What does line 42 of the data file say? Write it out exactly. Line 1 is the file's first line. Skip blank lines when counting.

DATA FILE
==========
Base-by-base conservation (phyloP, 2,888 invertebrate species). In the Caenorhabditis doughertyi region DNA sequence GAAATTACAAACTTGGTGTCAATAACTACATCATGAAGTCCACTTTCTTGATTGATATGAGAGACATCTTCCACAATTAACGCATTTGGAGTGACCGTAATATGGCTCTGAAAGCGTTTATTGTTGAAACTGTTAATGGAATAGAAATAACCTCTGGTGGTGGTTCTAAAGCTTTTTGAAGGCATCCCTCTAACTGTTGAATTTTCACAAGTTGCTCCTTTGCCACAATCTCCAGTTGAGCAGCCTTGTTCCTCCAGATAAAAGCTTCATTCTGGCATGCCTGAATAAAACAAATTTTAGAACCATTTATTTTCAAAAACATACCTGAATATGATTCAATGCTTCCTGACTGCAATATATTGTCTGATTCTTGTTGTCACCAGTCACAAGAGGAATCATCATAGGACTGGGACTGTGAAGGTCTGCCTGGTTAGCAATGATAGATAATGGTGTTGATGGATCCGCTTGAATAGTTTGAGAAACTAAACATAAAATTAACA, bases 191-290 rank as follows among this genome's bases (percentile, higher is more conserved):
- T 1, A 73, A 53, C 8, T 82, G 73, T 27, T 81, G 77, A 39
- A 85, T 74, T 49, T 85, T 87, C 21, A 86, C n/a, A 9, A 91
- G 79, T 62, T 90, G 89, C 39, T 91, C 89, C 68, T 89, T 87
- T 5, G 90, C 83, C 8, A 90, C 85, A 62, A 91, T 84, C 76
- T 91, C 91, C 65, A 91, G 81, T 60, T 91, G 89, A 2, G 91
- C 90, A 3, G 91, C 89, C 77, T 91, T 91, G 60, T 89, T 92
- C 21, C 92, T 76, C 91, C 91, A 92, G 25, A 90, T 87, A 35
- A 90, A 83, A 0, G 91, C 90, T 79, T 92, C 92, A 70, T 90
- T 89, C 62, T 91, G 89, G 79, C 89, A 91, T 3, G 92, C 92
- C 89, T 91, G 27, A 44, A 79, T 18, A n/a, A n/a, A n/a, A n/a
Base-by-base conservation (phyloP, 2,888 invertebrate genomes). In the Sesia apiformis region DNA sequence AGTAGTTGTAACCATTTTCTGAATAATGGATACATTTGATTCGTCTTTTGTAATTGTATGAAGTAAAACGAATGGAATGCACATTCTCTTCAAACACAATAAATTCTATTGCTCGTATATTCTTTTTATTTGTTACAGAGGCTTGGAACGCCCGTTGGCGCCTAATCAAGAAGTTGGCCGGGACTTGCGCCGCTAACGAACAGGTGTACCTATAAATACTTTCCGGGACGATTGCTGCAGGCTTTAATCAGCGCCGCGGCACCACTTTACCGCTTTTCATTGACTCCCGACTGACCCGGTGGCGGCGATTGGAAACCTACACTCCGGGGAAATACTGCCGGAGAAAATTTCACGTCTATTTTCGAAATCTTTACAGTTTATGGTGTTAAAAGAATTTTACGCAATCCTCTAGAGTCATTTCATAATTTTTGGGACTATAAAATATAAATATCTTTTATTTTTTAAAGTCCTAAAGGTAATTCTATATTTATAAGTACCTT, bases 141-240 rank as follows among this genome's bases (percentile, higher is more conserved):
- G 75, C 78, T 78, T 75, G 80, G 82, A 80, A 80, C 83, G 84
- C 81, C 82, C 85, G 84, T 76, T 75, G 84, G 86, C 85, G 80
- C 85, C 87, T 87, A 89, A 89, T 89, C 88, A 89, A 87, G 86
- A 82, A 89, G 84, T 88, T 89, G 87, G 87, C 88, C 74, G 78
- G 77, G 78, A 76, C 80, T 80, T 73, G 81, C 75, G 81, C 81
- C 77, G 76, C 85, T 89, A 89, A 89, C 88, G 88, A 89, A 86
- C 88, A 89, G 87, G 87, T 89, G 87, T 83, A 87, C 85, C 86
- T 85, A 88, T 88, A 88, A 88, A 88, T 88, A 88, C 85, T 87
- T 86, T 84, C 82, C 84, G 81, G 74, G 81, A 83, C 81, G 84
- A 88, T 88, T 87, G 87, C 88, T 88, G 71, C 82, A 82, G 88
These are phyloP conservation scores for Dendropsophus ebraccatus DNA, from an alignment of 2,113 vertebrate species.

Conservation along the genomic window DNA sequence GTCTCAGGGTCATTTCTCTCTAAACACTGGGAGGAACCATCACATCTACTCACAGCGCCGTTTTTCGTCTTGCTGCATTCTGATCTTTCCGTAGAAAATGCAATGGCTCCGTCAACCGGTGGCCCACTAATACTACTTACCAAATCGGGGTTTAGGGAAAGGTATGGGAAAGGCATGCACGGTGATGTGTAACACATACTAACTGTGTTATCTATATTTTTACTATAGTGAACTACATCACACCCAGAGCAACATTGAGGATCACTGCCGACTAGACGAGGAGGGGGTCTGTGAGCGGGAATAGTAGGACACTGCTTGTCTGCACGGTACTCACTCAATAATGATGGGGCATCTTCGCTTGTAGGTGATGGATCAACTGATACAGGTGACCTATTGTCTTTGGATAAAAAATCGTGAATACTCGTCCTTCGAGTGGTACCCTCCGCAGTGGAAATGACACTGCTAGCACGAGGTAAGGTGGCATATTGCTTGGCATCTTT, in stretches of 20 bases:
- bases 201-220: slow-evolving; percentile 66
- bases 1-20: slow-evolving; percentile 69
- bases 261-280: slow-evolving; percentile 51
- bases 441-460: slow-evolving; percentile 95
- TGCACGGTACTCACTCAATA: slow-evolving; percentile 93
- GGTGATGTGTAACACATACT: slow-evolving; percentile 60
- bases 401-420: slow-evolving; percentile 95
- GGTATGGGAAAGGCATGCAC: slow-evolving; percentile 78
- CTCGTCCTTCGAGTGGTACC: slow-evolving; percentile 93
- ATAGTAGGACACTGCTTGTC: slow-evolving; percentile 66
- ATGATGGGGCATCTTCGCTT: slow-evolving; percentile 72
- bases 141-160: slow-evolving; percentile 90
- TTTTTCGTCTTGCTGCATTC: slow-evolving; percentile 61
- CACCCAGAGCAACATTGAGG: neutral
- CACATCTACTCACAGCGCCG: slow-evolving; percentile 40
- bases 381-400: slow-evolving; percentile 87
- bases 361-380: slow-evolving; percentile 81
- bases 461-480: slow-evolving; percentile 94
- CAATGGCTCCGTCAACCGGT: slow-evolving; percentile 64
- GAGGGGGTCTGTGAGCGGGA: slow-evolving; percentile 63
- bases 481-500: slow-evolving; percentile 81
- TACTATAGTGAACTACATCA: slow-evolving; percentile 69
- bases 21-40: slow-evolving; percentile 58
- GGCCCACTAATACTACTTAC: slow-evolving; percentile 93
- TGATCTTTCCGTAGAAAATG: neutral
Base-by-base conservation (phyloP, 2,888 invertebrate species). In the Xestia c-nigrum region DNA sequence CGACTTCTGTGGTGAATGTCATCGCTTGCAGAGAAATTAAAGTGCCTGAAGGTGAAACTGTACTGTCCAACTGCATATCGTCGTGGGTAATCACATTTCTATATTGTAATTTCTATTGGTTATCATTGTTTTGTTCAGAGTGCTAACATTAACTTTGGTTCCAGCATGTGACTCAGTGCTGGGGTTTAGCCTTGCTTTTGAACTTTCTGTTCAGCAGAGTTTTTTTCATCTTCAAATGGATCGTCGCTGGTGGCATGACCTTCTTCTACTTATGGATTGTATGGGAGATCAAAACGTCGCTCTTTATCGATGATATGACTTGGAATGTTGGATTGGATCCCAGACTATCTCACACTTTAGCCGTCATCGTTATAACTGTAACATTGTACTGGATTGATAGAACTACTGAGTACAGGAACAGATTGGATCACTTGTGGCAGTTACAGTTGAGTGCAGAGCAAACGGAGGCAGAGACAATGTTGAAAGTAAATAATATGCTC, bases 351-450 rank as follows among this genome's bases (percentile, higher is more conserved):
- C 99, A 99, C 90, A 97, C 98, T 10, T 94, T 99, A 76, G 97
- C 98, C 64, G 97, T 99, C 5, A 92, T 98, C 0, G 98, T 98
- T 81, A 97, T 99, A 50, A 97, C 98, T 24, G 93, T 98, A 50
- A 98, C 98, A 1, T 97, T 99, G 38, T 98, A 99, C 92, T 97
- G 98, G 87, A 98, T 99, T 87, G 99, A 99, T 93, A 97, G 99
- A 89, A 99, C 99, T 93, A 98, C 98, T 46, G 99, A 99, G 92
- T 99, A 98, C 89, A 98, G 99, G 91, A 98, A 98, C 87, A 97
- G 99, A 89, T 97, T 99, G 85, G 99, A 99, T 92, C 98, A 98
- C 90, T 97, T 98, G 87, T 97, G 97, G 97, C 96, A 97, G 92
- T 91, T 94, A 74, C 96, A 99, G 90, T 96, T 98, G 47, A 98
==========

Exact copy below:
- bases 461-480: slow-evolving; percentile 94